Grand Valley’s Chenoweth named PI’s Female Athlete of the Month
Small and fast with a knack for scoring, Grand Valley’s Shaya Chenoweth has always found herself at the forefront of the attack, whether that is in basketball or soccer.
Using her slight frame and impressive short-area quickness to her advantage, the sophomore has become comfortable with pulling away from defenders to put her and her teammates in great positions to capitalize.
She’s just taken it a step further this spring, leading the Cardinals’ girls soccer team to a 6-6 (3-4 3A Western Slope League) record on the year in large part due to her 34 goals, which happens to be a top 3 mark in the state in all of 3A.
Chenoweth scores just under three goals a game for the Cardinals, but she’s not one for the spotlight, preferring to set her teammates up for goals instead of finding the back of the net herself.
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“I would rather have my other teammates be more successful than me,” Chenoweth said. “I like seeing them do good things. It makes me happy seeing them succeeding; I don’t want them to just see me succeeding.”
While Grand Valley Head Coach Rick Van Vleet wants Chenoweth to attack, largely because it opens up the rest of the field for her teammates, he understands Chenoweth’s hesitation for the spotlight.
“It’s not that I want her to score at will,” Van Vleet said. “But there’s times that she needs to score for us to get us going. But what makes her so great is that she’ll come to a stop on the field and wait for teammates to catch up so she can pass. You don’t see that a lot with scorers like Shaya; she’d so much rather pass the ball than do it all by herself. That’s what makes her great.”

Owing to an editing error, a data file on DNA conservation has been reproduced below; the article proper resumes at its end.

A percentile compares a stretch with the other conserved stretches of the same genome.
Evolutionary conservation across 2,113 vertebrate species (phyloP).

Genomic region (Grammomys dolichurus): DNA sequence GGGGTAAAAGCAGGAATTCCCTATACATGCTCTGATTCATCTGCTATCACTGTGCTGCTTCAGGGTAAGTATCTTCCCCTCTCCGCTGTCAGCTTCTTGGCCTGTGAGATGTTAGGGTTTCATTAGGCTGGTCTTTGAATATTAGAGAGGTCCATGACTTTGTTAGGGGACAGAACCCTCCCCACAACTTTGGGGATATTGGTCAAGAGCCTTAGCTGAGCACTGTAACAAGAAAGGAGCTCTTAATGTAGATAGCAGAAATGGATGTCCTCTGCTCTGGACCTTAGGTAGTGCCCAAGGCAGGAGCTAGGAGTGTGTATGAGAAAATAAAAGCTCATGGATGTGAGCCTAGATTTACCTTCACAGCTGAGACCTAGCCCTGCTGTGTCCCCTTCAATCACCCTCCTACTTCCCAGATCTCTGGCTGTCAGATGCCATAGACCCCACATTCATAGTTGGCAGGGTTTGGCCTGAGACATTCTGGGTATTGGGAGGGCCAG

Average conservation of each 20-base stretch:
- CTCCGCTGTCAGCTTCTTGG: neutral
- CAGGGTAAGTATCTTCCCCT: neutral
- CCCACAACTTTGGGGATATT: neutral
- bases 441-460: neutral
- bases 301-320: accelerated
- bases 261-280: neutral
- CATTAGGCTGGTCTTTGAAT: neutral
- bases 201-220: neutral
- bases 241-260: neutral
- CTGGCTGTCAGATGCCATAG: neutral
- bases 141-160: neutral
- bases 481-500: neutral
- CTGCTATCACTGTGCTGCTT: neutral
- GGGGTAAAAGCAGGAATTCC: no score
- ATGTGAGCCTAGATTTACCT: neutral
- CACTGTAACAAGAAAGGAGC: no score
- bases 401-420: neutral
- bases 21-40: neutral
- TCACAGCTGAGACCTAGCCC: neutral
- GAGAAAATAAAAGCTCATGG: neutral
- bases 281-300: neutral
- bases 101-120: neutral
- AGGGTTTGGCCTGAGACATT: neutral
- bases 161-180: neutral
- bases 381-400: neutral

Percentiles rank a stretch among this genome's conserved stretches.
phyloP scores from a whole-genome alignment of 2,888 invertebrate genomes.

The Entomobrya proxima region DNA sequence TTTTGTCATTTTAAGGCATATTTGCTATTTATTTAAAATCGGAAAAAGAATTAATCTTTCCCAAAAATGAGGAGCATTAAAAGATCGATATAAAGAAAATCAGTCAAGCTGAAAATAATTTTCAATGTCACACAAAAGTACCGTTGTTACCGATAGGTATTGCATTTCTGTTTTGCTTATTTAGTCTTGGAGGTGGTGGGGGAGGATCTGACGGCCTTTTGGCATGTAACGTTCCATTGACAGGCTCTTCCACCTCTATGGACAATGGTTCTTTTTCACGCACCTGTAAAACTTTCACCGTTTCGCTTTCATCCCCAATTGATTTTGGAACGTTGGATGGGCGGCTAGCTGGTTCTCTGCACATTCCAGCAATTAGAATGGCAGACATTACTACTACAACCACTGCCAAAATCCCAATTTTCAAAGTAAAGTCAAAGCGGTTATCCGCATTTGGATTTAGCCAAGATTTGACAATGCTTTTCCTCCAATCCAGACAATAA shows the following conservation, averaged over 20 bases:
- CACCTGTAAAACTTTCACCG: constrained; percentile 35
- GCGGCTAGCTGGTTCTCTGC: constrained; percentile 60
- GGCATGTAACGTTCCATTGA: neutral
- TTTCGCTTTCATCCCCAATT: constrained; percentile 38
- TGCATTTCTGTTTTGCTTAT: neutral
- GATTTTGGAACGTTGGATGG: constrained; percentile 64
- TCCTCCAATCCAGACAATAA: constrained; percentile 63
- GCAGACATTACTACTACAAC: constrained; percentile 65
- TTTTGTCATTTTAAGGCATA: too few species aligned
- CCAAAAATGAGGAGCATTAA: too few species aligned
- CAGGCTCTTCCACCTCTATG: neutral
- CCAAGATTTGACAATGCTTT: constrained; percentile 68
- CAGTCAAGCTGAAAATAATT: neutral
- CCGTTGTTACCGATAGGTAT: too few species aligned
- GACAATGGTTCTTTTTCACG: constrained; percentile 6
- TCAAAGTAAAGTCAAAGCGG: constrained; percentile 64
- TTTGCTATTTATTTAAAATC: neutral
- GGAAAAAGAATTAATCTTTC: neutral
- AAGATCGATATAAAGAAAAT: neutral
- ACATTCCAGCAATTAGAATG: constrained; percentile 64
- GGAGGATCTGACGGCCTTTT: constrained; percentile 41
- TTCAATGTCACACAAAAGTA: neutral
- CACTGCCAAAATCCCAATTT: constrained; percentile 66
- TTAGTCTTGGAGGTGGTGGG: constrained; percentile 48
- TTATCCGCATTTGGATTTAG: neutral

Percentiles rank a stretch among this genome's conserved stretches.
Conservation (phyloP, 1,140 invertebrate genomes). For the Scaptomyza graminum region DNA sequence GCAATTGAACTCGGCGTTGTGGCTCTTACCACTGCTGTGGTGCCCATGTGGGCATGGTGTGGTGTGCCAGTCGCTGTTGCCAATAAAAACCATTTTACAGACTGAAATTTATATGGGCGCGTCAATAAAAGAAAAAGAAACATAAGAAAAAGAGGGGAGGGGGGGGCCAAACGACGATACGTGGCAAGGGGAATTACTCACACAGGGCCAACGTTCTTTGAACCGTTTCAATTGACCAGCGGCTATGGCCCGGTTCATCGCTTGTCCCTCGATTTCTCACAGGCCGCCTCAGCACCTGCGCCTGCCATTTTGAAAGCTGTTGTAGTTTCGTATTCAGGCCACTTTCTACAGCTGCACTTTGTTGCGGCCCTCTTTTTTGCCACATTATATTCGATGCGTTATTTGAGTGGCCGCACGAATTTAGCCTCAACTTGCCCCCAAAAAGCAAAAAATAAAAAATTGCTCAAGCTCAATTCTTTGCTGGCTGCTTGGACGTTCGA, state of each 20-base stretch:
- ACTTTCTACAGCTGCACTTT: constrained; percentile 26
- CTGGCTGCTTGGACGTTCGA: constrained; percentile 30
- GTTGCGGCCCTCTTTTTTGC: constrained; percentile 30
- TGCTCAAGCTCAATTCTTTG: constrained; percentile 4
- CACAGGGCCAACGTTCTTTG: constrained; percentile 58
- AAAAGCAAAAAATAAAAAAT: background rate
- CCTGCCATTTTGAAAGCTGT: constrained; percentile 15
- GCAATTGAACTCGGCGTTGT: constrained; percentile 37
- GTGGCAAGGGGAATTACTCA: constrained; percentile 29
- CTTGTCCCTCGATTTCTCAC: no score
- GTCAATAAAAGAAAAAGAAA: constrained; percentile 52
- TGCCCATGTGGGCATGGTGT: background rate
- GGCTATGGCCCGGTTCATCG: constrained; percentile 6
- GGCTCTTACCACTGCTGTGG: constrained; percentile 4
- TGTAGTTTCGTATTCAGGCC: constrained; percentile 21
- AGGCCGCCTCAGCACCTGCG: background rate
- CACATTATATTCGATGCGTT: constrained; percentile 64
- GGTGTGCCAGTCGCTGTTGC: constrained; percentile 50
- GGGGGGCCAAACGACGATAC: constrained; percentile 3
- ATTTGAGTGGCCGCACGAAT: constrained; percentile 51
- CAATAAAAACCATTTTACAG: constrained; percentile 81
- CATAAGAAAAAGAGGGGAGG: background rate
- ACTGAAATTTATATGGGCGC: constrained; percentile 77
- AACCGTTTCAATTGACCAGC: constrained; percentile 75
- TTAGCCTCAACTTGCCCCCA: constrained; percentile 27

Her incredible production on the field, leadership for a young group of Cardinals and good standing within the school system as just a sophomore led to Chenoweth’s selection as the Post Independent’s Female Athlete of the Month for March.
“It feels good to win this award,” Chenoweth said. “I’ve really wanted this one since it started. I’ve worked my butt off trying to get it. I kept trying and trying to get this award, so it feels good to finally get this.”
When she says she’s worked her butt off to get the award, she’s not lying.
One of Chenoweth’s favorite subjects in school happens to be weight training, which could lead to a career in sports science down the line.
“I like lifting and getting better,” Chenoweth said. “I like to see the improvements in my athleticism and understand how things work. I really want to go to college for soccer because that’s my favorite sport. And I think weight training will definitely help that.”
She’s also already targeted two schools she’d like to attend for soccer: Colorado State University and Oregon State University.
Despite coming from a small school on the Western Slope, Chenoweth has put herself on the map in high school sports.
While her athleticism and speed is a big part of that, it’s her dedication, according to Van Vleet, who used to coach girl’s soccer at Aspen and Roaring Fork. Outside of soccer, Chenoweth balances AP-level courses at Grand Valley and holds down a part-time job year-round.
That’s some pretty heady stuff for a sophomore.
“She reminds me a lot of [former U.S. Olympic snowboarder] Gretchen Bleiler when it comes to dedication and athleticism,” Van Vleet said. “It’s very rare to find a girl like her because of the dedication, but she’s so locked in on the task at hand and improving, that it rubs off on the rest of the group. She’s not much of a vocal leader because she prefers to lead by example, but that part of her game is coming around. She’s just terrific. I’ve never really coached anyone like her.”
Chenoweth and the Cardinals have three games left in the regular season, starting Tuesday against Rangely before taking on Coal Ridge in a rivalry matchup on Saturday. With Chenoweth leading the charge, a playoff berth appears likely for the Cardinals.
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